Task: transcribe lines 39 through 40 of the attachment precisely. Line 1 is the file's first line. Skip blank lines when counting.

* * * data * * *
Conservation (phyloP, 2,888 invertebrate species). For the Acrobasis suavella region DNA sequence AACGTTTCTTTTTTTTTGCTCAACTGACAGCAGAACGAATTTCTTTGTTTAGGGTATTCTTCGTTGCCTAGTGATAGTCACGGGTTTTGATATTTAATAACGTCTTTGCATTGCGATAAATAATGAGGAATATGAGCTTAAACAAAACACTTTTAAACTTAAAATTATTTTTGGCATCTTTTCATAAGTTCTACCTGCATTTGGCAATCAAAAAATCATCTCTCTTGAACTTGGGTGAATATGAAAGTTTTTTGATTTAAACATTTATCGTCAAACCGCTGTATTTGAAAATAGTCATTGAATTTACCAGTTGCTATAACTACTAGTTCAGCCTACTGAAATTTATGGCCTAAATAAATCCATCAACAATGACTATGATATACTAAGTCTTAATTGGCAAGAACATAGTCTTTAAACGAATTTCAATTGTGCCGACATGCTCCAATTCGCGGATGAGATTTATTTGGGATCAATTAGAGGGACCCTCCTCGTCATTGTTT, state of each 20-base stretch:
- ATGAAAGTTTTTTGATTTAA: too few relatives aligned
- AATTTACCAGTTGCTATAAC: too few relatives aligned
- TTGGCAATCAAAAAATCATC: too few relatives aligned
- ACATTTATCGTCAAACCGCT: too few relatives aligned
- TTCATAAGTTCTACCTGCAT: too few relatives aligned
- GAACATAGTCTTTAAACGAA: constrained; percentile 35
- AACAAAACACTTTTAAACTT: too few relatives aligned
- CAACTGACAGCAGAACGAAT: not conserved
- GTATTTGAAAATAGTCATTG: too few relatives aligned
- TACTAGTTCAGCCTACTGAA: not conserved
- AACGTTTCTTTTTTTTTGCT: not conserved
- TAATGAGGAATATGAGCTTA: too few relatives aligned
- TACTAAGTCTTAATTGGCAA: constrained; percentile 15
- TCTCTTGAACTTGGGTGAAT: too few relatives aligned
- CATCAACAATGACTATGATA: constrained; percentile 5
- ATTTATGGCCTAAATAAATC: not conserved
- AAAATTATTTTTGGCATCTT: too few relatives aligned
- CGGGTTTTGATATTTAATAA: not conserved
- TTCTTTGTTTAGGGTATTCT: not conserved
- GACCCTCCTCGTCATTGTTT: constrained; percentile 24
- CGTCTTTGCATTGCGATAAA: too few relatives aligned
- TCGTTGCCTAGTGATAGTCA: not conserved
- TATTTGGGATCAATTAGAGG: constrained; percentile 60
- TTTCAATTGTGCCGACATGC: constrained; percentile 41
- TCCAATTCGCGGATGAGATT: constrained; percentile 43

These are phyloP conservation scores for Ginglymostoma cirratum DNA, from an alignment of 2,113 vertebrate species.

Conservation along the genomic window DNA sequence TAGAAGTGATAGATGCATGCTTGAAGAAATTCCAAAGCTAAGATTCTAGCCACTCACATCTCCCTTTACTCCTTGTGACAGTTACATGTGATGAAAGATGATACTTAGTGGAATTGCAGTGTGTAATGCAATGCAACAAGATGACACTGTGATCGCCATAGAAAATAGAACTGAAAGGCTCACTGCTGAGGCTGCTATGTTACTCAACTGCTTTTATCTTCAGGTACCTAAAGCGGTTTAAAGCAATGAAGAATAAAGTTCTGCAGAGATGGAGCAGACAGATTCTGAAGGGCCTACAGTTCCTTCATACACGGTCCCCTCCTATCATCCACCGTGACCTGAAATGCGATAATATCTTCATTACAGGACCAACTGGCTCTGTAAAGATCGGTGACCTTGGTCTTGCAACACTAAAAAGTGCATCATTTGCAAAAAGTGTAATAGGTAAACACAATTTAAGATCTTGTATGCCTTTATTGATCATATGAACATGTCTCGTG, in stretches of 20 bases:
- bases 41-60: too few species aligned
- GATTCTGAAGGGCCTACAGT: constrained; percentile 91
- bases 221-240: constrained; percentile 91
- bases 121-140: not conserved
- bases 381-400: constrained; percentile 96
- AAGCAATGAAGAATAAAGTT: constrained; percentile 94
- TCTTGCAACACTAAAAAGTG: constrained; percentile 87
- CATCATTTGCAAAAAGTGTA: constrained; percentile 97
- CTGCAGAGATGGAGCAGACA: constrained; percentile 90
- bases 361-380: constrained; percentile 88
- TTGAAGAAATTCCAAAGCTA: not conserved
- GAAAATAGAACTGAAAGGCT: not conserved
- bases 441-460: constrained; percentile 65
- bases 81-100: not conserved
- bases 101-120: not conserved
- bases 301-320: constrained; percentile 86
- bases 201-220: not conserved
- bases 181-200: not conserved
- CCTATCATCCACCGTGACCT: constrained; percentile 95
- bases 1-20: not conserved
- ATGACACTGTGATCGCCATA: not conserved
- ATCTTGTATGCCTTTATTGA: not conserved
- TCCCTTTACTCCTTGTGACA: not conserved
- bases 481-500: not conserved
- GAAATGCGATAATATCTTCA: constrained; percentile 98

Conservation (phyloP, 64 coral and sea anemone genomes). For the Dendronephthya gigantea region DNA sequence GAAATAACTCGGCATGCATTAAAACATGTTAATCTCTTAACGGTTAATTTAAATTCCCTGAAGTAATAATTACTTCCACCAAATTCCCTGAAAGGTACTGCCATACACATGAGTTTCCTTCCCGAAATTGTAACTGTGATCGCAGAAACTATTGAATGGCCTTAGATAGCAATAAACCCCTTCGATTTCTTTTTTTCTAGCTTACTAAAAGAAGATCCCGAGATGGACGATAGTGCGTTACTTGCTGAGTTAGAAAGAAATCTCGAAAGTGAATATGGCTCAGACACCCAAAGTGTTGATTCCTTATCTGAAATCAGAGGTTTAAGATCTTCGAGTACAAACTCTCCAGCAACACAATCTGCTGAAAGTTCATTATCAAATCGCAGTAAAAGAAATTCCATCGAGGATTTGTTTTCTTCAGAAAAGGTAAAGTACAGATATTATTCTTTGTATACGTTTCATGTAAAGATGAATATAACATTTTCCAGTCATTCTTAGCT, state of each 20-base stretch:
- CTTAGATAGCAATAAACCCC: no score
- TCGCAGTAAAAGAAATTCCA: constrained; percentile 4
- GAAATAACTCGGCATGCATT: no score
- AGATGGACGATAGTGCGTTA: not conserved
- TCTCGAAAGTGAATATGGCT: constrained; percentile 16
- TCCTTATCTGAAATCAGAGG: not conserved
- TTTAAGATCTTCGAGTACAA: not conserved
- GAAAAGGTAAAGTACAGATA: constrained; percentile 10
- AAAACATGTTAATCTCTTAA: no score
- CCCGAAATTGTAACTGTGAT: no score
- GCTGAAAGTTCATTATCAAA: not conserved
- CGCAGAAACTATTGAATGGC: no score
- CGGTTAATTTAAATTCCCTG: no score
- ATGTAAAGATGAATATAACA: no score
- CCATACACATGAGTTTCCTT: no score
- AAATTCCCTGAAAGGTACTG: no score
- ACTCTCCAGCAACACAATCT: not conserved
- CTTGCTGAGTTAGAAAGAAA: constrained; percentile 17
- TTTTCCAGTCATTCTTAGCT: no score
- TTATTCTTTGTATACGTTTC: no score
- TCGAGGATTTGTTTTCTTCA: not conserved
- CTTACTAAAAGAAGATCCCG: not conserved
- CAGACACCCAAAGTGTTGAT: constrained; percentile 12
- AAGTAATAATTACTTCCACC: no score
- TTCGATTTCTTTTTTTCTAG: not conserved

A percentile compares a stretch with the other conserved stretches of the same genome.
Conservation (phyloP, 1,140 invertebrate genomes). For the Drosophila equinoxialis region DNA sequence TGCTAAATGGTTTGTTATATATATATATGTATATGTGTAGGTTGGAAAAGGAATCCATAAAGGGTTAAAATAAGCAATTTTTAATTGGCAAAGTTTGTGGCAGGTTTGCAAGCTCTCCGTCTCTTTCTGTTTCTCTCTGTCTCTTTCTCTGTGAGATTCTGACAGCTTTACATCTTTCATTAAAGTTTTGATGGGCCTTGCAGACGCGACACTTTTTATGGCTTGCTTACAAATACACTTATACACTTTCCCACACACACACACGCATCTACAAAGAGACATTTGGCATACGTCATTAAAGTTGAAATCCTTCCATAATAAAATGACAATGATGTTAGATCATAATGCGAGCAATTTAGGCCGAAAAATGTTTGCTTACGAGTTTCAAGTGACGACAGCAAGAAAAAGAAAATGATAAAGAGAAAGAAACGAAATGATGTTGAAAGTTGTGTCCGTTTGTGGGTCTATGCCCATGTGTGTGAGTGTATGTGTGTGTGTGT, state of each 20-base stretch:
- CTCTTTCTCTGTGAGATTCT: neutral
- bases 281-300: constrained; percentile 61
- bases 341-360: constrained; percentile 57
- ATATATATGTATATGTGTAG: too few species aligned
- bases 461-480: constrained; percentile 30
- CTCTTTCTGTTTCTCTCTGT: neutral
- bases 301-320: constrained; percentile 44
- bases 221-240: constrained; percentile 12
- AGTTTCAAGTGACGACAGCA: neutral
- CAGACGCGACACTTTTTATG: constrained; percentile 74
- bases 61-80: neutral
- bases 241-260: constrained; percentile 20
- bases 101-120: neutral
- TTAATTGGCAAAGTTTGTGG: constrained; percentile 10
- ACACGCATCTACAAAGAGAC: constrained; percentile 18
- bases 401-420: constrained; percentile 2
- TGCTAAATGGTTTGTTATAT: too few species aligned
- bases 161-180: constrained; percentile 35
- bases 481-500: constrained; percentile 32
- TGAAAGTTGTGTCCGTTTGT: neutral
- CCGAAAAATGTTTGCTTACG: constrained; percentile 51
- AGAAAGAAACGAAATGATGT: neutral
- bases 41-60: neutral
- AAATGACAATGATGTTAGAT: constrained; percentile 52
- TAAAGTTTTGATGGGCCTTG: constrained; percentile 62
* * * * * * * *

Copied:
- TTGAAGAAATTCCAAAGCTA: not conserved
- GAAAATAGAACTGAAAGGCT: not conserved